In his despatch of 8th March 1901 Lord Kitchener mentioned that when, in November 1900, he learned that De Wet was to attempt to invade Cape Colony, a big lot of troops was railed from the Transvaal to the south of Bloemfontein, and among these he included Strathcona's' Corps. They were put under General C Knox, and took part in the hard and exciting work which a pursuit of De Wet always entailed. This work lasted throughout December. On 20th January 1901 the regiment re-embarked for Canada, via England; and on 15th February they had the great honour to receive a Colour from King Edward, who also presented them with their medals.

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 Surname   Forename   No   Rank   Notes 
AbbottJSource: Medal rolls
AbbottW RSource: Medal rolls
AcourtA W HSource: Medal rolls
AdamsJ7013PrivateDemise: Died of disease - enteric fever 01 Mar 1900
Place: Jacobsdal
Source: In Memoriam by S Watt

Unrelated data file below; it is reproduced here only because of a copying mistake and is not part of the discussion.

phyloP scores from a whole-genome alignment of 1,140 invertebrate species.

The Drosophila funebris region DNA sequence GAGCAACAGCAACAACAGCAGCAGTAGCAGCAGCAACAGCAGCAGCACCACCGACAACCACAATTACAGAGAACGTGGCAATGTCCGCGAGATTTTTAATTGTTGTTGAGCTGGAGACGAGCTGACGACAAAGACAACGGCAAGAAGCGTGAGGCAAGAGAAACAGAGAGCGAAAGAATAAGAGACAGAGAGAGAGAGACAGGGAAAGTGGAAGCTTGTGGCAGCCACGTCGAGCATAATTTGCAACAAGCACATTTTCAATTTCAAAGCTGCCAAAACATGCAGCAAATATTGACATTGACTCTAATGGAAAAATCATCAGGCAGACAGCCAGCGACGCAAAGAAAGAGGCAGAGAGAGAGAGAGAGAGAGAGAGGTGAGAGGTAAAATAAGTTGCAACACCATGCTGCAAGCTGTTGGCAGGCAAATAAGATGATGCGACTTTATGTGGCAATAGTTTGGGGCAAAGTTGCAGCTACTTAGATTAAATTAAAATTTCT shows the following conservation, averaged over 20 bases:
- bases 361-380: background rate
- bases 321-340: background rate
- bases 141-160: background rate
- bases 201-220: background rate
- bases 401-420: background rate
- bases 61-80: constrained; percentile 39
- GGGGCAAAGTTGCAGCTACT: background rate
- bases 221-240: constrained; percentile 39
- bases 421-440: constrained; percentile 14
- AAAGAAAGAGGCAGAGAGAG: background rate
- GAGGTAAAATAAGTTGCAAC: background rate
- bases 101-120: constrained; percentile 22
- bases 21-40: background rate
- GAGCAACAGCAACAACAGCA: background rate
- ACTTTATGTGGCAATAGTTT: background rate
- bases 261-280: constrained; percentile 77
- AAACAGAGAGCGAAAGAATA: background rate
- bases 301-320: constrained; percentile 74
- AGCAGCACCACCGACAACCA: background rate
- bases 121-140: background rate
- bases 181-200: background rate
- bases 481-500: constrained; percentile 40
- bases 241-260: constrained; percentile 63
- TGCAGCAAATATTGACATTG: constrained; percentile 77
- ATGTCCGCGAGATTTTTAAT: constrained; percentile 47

AdamsW G7160PrivateDemise: Died of disease - enteric fever 16 Apr 1900
Place: Bloemfontein
Source: In Memoriam by S Watt
AdamsonASource: Medal rolls
AgerJ SSource: Medal rolls
AlisonDSource: Medal rolls
AllenP KSource: Medal rolls
AndersonE FSource: Medal rolls
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Comments   

# RE: Strathcona's Horsejohnnyroad 2014-06-28 04:39
Seeking information re the sidearms issued to the LSH. The reference book "Canadian Military Handguns 1855-1985" by Clive Law indicates a number of Colt New Service revolvers were purchased from Lewis Bros.& Co. of Montreal by the Department of Militia and Defense to arm Canadian South African War volunteers.

According to the Colt Archives Colt New Service s/n 3445, in caliber .45 Colt, was shipped in an order of 100 to Lewis Brothers and Company of Montreal on February 7,1900.

Although it's conceivable that it was purchased as part of the equipping of the LSH there doesn't appear to be any documentary evidence to support that conjecture. This pistol has no military markings whatsoever, not even a broad arrow.

If anyone has any information bearing on this matter it would be much appreciated.
# C H Graham is my great grandfathergraham_scott39@hotmail.com 2016-09-10 21:19
Charles Heathcoat Graham is my great grandfather.
He was a 14 year old bugle boy. After surviving the Boer war he also survived the Great war. My father Chris Graham entered a family history contest with the Royal Canadian legion magazine in the summer of 2015 and won first prize for his photos of artifacts including his bugle from 1900.